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Attention-Deficit/Hyperactivity Disorder Associated with Hoarding

Attention-Deficit/Hyperactivity Disorder Associated with Hoarding


Deficit/Hyperactivity Disorder (ADHD) is a chronic condition characterized by attention difficulty, hyperactivity, disorganization, and impulsiveness. It typically begins in childhood, goes into adulthood, and may cause low self-esteem.

Hoarding disorder is a behavioral pattern in which the individual excessively accumulates items and has trouble discarding them, leading to clutter. In such a disorganized environment, hoarding patients tend to fall into anxiety and depression.

While most people have heard about ADHD, few have come across hoarding.

Interestingly, new research has discovered that people with Attention-Deficit/Hyperactivity Disorder (ADHD) are also likely to exhibit hoarding behavior. About one in five ADHD patients show significant hoarding


These two disorders combined can severely impact the individual’s quality of life as they struggle with clutter and disorganization daily.

Before now, researchers have studied hoarding. But then, they only focused on older women who sought help as they had a tough time parting with things.

This new study focused on 88 adult ADHD patients from a Cambridge and Peterborough NHS Foundation Trust clinic.

Interestingly, 19% of the ADHD patients showed significant signs of hoarding. But that's not all. On average, these people were in their thirties, and the condition affected as many females as males.

As for the other 81%, the hoarding symptoms were more severe but did not significantly impact the patients' quality of life.

But you might ask, how do we know that hoarding is typically common among ADHD patients and not just anyone?

We know because there was a control group comprising 90 regular people living without ADHD.

The same questionnaire used to test the ADHD patients was also used for these non-ADHD adults taken from the general population.

Out of this control group, only 2% displayed clinically significant signs of hoarding.

To expand the control group even further, the researchers went online and asked 220 UK adults the same questions. Again, only 3% showed hoarding signs, a percentage pretty similar to that of the first control group.


Why Hoarding Disorder Matters

Hoarding is a less-talked-about mental disorder, but it can hurt a person's quality of life just as much as addiction. You see, hoarding goes beyond just accumulating possessions. Affected individuals find it mentally challenging to let go even when they no longer have any use for the items. Having filled their living space with so much clutter, their day-to-day functioning can be impaired, leading to frustration, poorer quality of life, and depression.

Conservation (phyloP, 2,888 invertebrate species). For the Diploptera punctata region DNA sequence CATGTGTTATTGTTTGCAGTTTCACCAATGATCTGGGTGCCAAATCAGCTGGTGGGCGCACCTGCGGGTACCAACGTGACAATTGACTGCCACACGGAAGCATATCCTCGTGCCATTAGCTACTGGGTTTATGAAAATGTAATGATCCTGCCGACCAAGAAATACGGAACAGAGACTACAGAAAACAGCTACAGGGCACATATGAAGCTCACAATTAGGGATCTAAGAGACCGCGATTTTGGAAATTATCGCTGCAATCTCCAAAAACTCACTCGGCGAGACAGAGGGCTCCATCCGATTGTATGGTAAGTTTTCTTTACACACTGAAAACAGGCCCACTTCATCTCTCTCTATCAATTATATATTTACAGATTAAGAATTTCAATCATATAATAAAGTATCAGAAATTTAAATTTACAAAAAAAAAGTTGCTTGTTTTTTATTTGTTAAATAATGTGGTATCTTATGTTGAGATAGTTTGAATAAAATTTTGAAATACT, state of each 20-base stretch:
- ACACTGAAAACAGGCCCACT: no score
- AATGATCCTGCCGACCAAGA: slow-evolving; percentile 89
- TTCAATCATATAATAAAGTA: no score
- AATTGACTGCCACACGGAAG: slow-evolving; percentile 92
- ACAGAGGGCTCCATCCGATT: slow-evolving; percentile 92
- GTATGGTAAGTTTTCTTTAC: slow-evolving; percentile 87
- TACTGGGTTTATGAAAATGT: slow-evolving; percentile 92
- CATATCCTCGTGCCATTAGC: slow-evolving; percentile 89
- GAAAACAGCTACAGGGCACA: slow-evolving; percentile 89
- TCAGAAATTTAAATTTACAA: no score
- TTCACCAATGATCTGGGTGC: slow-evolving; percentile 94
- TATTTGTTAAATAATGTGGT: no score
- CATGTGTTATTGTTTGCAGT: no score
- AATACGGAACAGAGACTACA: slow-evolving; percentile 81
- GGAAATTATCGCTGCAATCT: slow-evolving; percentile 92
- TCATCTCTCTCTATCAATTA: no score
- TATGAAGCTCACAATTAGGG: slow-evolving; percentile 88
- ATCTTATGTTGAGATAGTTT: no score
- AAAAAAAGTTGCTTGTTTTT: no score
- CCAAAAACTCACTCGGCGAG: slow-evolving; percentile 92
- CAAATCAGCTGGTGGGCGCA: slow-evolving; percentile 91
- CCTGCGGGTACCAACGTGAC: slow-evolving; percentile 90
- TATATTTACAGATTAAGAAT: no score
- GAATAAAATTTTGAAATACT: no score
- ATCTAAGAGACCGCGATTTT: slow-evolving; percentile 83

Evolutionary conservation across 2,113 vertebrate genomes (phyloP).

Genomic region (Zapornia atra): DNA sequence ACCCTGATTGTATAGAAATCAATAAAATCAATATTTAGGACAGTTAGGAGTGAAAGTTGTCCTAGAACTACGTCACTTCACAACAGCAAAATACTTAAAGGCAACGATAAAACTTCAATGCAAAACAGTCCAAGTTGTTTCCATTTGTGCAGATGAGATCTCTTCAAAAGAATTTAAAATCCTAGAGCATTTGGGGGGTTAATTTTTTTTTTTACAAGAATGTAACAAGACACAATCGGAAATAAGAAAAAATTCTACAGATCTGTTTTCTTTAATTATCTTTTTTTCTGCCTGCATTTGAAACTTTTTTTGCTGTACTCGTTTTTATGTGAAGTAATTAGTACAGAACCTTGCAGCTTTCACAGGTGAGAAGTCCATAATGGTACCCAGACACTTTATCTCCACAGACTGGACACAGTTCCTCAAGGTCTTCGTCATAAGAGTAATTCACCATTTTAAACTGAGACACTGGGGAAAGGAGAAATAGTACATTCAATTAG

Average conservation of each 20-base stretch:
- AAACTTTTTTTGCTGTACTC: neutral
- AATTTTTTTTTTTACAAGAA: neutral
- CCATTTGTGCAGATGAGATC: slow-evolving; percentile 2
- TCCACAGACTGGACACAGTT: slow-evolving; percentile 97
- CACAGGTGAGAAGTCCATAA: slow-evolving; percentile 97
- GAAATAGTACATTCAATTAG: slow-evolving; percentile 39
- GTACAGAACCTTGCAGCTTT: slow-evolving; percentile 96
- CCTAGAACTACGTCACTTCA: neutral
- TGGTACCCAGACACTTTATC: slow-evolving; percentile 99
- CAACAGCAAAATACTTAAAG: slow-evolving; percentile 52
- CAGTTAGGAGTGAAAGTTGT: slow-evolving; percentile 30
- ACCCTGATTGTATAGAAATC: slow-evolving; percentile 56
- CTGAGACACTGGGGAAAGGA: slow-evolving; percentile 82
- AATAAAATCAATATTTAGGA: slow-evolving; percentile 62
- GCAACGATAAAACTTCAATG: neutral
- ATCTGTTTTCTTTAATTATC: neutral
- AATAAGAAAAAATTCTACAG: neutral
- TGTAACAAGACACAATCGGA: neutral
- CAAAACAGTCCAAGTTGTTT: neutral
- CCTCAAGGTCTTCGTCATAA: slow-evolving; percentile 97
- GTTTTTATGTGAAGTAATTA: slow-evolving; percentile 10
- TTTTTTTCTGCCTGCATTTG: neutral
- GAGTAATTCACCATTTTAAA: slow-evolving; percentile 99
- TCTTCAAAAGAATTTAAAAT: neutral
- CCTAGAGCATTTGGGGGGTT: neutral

Dr. Morein, an Associate Professor in Psychology and part of the study, said: Overall, we found that people who had been diagnosed with ADHD had a higher likelihood of also having hoarding symptoms. This is important because it demonstrates that hoarding doesn't just affect people later in life, who are typically the focus of much of the research so far into Hoarding Disorder."


The Bottom Line

Since hoarding disorder can pose such a challenge, it's best practice for people with ADHD to be routinely checked for the condition. More so because these patients hardly ever willingly report it even though it's severely affecting their wellbeing.

On the other hand, it's not unlikely that people currently being treated for hoarding also have undiagnosed ADHD.

Satu H. Woodland, PMHCNS-BC, APRN Satu H. Woodland, PMHCNS-BC, APRN Satu Woodland is owner and clinician of Hope Mental Health, an integrative mental health practice located at Bown Crossing in Boise, Idaho. She sees children, adolescents, and adults.  Ms. Woodland with her background in nursing, prefers a holistic and integrative approach to mental health care that addresses the mind and body together. While Ms. Woodland provides medication management services in all her patients, she believes in long-lasting solutions that include a number of psychotherapies, namely cognitive behavioral therapy, exposure and response prevention therapy, attention to lifestyle, evidenced based alternative psychiatric care and spirituality. If you’d like to gain control over your mental health issues, call Hope Mental Health at 208-918-0958, or use the online scheduling tool to set up an initial consultation.

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